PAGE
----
Centrifugal Forces

Listener May 18 2002

Keywords: Political Economy & History

The breakup with the Alliance was probably inevitable, although had the government not committed troops to Afghanistan it may have happened after the election. While there were particular and personal elements in the party breakup, it also must be seen in the context of the conventional political spectrum. Labour, under Helen Clark, has command of the political centre of New Zealand, the party shifting from its centre-left traditions. No centre-left party could have readily engaged with Afghanistan (not after Vietnam) while its economic advisers include many rogernomes. The impression is its economic policy framework is essentially a continuation of the late 1980s, with a few minor modifications: a kinder gentler rogernomics?

It makes sense to be ‘the’ centre party in an MMP environment. As The Nationbuilders argues, our great prime ministers may have come from the left or right but their success was to dominate the centre while implementing policies which shifted it progressively. That leaves National with a problem. Bill English also sees future government in the centre (that is where his political instincts lie). So had Bolger who was shifting his party there from Ruthanasia, but his successor Jenny Shipley tried to move the party right back. She found there were insufficient votes there, but the return to the centre in her last year of office was too late. English continues to be pressured by right centrifugal forces. For how is an opposition able to challenge a centre government effectively when it is exhibiting the good governance Clark does? Eventually she will make mistakes, some of her weaker ministers will be exposed, unaddressed problems will become increasingly pressing, the economy will (temporarily) turn down, and the electorate will think the skills she brought to office as normal. At which point the opposition can pounce.

This centring of Labour has put intolerable strains on the Alliance, which always consisted of two factions. The Anderton faction has a centre-left vision, happy to work with the centre in part (in the Australian Senator Don Chipp’s famous phrase) ‘to keep the bastards honest’ and to make sure the progress is in a leftward direction. The hard-left faction, led by Laila Harre, has a more radical agenda not captured in its slogan of ‘Family and Social Justice’. For the left no longer has a clear economic vision. It knows what it wants on foreign policy (and that is not what Helen Clark is offering) and human rights (where the government would be judged progressive). But where is ‘the social ownership of the means of production, distribution and wealth’ or whatever is the new economic vision? (The left might coalesce around opposition to free trade agreements, but negotiations there are slowing. In any case, opposition only defers a positive policy.)

The economic policy difference is nicely captured by the records of the factions. Anderton is committed to improving the productive performance of the economy. Harre has been more concerned with distributing the fruits of the economy more fairly (like statutory maternity leave and raising the minimum wage), although perhaps her portfolios limit her. Anderton would argue that better economic performance generates jobs and loosens the fiscal clamp, pursuing social justice that way. Harre would respond these are but promises. People want the justice now.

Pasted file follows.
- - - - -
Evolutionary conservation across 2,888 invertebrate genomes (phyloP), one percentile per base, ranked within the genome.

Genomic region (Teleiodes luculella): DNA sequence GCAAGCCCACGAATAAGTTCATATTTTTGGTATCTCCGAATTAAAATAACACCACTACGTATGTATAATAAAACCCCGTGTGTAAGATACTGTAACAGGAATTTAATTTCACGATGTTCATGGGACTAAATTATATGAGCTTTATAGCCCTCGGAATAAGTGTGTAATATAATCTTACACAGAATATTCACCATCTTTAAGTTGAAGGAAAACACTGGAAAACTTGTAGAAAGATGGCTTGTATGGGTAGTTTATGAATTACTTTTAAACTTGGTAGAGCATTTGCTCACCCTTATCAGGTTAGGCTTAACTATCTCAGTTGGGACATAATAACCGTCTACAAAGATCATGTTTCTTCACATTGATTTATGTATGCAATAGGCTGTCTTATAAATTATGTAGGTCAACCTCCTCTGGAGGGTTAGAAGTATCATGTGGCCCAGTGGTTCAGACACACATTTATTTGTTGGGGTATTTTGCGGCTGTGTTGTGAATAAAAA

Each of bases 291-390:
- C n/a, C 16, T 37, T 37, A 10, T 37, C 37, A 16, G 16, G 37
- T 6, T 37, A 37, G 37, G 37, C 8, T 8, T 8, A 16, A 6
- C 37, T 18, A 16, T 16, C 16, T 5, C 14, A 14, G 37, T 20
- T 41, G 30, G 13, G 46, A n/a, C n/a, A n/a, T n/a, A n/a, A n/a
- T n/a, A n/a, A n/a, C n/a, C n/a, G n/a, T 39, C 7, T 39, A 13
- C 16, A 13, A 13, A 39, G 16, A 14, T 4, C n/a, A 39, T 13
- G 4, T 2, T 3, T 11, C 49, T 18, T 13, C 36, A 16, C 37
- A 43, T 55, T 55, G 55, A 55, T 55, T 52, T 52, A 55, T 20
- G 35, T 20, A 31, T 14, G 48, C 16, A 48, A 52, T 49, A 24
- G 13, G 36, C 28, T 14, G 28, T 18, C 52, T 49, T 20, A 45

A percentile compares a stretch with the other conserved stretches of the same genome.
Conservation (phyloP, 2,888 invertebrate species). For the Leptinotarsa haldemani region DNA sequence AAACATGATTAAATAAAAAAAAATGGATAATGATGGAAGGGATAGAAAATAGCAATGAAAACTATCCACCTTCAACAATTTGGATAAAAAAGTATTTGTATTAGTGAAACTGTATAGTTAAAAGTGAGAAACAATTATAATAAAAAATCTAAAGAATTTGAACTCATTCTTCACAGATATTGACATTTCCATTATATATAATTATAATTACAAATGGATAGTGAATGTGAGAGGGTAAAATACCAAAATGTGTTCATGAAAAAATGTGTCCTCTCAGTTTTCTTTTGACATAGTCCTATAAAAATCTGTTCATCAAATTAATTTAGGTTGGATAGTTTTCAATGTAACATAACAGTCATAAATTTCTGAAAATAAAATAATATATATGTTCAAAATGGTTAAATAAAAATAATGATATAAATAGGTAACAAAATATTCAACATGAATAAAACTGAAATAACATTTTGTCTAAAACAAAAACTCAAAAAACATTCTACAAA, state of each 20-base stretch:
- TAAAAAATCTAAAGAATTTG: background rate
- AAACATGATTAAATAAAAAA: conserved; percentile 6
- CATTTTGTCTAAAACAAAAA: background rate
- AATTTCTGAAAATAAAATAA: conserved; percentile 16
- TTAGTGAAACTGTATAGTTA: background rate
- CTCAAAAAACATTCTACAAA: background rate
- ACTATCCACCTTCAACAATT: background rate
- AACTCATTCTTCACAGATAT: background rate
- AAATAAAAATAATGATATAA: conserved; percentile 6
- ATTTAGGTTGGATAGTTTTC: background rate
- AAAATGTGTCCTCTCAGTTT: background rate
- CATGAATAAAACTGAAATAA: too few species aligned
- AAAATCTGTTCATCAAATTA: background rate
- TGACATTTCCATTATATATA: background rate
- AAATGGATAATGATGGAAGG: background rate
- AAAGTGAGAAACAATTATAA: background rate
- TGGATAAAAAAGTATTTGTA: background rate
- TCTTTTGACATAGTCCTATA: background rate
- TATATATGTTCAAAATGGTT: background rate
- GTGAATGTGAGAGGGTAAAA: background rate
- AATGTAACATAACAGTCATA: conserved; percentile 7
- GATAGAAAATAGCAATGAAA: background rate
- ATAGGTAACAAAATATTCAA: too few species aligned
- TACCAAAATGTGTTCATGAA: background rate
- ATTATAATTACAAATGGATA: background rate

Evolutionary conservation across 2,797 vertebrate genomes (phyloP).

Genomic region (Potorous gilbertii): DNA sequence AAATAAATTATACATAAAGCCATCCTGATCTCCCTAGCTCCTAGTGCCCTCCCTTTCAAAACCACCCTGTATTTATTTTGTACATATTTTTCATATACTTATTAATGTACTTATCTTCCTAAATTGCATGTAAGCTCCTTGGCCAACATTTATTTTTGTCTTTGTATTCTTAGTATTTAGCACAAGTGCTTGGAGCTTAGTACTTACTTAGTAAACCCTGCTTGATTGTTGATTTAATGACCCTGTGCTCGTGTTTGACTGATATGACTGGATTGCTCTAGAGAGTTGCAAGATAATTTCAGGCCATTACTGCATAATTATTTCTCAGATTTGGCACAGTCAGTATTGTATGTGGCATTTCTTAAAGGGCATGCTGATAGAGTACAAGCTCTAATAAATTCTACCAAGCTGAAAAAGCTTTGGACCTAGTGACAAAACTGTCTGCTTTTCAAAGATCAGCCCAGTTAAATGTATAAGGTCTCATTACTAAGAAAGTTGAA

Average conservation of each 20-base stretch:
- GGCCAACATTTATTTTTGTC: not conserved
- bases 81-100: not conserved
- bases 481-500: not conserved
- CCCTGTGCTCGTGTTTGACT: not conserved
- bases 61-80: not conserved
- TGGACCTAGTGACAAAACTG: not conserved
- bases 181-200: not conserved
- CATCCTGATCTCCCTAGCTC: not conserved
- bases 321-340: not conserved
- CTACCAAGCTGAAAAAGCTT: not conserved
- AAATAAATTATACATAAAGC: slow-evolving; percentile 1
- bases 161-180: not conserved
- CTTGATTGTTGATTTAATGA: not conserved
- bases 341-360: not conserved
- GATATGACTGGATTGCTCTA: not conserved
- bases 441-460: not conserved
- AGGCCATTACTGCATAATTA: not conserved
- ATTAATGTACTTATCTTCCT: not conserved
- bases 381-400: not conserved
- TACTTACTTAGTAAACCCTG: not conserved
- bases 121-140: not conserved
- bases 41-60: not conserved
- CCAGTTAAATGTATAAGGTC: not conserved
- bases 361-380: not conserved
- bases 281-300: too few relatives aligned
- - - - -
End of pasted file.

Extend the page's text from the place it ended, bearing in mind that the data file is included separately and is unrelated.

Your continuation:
The problem of tensions of a wing party are not only the Alliance’s. Act has avoided them by not being in government. Were it there, the already evident strains between its populist and purist wings might become intolerable too. It is not getting much purchase from the electorate for its economic policies, and has added ‘law and order’ to its platform. (Apparently it wants to cut back all government spending except on prisons.) The two centre parties have joined that rhetoric.

Off spectrum issues, like law and order, are ways of differentiating a party from others in the melee of the centre. There may be yet a place for a Christian Party (which won 4.3 percent of the vote in the 1996 election), and watch how the Winston Peters’ New Zealand First differentiates itself – it just cant appeal to the oldies. The Greens may be the significant off-spectrum party of the future, combining an old fashioned account of how an economy works with a new fashioned account of where it should go. Given the first factor, it is not surprising that the Alliance’s hard left and the Green’s are talking, but they represent two different political traditions. (Find more about the characteristics of party support in the just published study of the 1999 election, Proportional Representation on Trial.)

To give them credit, Act and the Greens have some of the vision thing. But you may not like their vision, and go for the scrum in the centre. Ultimately Clark is not a visionary: more a Keith Holyoake than a Norm Kirk (although it was Bill Rowling that gave the Kirk administration its good governance). English is yet to prove himself, and the Alliance factions are too entangled in their mutual dislike and nostalgia the past achievements of the left for them to offer a vision (or two).